Identification keys (xDelta-l)

Robin Leech robinl at NAIT.AB.CA
Fri Jun 16 08:20:06 CDT 1995

Having made a number of keys for spiders, and after having instructed
students on the best way to make keys for plants and animals (the old
fashioned way!), I suggest that "most common" is not the best criterion
for "sorting out" in the beginning of a key.

The problem with "most common" in collections is that this often reflects
the abilities of the collectors (animal groups) or the observers (plant
groups), and may not be a reflection of real commonness or rareness.

I have a very keen "beetle" friend in Ottawa, and his perception of common
or rare for particular species in no way resembles that of other "beetle"
people.  My friend is one of the keenest collectors I know, and "susses
out" various beetles and collects them in numbers, whereas others cannot
find them and, therefore, think them rare.  The numbers of specimens of
certain species of carabids in collections bear out the perception of most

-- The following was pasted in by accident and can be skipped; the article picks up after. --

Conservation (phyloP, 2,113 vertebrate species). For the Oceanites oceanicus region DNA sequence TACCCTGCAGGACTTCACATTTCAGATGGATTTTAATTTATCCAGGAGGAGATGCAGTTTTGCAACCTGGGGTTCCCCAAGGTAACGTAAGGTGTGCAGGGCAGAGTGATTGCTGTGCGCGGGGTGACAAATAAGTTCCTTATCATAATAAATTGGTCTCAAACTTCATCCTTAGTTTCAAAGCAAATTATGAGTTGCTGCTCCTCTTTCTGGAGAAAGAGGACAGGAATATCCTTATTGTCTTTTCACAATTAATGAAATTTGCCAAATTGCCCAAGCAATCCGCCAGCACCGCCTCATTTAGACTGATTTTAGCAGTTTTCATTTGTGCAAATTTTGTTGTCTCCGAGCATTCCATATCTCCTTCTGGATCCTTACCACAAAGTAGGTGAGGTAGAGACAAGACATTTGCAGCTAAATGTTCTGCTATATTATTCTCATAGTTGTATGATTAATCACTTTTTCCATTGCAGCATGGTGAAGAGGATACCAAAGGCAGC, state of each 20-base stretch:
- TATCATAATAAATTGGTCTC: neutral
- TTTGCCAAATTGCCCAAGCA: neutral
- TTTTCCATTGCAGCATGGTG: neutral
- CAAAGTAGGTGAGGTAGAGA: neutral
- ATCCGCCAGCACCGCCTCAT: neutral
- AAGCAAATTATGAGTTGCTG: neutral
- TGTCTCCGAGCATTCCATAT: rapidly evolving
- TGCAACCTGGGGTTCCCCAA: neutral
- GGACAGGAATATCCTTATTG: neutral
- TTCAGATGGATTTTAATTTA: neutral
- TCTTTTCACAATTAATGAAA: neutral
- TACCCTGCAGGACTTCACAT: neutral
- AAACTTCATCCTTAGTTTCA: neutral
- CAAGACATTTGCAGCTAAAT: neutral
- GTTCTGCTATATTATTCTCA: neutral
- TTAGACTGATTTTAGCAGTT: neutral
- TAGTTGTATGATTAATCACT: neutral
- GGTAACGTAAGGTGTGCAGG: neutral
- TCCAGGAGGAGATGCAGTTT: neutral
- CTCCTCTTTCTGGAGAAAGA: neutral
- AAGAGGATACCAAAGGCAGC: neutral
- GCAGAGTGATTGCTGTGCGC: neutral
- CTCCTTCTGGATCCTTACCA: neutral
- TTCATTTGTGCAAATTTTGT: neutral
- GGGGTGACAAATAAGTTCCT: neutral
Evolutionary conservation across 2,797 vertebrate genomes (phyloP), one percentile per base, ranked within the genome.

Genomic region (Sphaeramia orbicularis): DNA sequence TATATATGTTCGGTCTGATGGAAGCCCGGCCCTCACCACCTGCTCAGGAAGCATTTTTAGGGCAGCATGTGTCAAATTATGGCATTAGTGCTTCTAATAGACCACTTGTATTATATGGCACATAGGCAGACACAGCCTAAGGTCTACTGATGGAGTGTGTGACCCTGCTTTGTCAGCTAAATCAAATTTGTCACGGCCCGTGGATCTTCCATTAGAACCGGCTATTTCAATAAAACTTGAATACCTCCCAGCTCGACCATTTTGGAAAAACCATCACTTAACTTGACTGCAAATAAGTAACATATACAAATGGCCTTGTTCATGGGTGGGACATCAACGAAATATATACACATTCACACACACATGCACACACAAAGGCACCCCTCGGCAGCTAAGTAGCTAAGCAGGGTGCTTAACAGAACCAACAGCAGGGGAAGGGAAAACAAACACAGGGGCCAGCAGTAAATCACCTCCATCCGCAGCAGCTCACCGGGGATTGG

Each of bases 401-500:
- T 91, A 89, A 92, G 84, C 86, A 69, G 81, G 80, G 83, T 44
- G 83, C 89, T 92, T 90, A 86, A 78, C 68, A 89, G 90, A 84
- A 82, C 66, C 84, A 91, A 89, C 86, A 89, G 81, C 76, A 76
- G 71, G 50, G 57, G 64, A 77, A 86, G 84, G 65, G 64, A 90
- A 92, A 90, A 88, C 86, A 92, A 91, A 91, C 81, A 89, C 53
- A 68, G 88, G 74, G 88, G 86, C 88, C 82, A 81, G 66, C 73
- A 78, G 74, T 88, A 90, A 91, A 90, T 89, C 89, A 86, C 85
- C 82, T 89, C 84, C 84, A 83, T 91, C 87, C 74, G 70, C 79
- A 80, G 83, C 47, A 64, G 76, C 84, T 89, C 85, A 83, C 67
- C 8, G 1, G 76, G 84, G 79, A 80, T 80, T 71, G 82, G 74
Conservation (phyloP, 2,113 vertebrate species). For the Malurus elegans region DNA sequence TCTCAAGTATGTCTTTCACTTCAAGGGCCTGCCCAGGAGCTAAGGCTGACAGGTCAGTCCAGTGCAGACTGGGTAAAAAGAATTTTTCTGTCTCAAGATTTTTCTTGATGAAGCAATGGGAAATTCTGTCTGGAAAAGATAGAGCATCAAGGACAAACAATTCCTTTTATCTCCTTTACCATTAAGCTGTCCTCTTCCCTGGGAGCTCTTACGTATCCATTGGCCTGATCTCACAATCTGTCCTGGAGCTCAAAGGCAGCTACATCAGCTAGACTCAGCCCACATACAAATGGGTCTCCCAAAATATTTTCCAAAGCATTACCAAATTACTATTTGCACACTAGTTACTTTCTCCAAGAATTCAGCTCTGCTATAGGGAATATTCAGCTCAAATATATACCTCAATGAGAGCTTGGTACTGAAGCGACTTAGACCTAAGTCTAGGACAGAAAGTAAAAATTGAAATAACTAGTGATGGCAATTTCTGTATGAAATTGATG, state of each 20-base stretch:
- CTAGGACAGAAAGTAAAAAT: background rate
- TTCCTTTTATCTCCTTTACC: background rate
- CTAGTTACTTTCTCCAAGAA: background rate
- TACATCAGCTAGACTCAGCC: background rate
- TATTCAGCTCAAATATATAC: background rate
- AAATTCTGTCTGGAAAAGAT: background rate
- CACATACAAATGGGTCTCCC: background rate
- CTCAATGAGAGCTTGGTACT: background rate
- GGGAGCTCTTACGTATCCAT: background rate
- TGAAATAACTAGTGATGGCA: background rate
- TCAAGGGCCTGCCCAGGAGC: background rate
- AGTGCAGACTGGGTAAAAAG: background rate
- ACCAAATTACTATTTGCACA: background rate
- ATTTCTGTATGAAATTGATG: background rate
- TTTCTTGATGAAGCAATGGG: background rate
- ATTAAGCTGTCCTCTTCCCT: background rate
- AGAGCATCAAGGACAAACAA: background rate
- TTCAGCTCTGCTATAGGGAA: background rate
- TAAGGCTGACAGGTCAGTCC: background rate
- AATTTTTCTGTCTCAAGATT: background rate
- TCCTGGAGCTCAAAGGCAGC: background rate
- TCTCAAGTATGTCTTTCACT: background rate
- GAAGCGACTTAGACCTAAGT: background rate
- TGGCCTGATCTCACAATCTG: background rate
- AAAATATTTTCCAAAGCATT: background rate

In my case, I feel that GRYLLOBLATTA CAMPODEIFORMIS is a common insect,
as I am able to find it in many places in British Columbia.  My opinion
is not held by my friends, some of whom have been collecting at my side
and were unable to find GRYLLOBLATTA.

I suggest that "distinctive" species which have one or more distinct
features (larger, hairier, fewer awns, fused petals, etc.) that set them
off from other members of the taxon (family, tribe, genus, or whatever) be
"selected out" at the beginning of the key.  The main reason for this is
that if you "carry the odd ball" through the key, you find yourself
continually making accommodation for it, and as a result, the key becomes
more cumbersome.

Robin Leech

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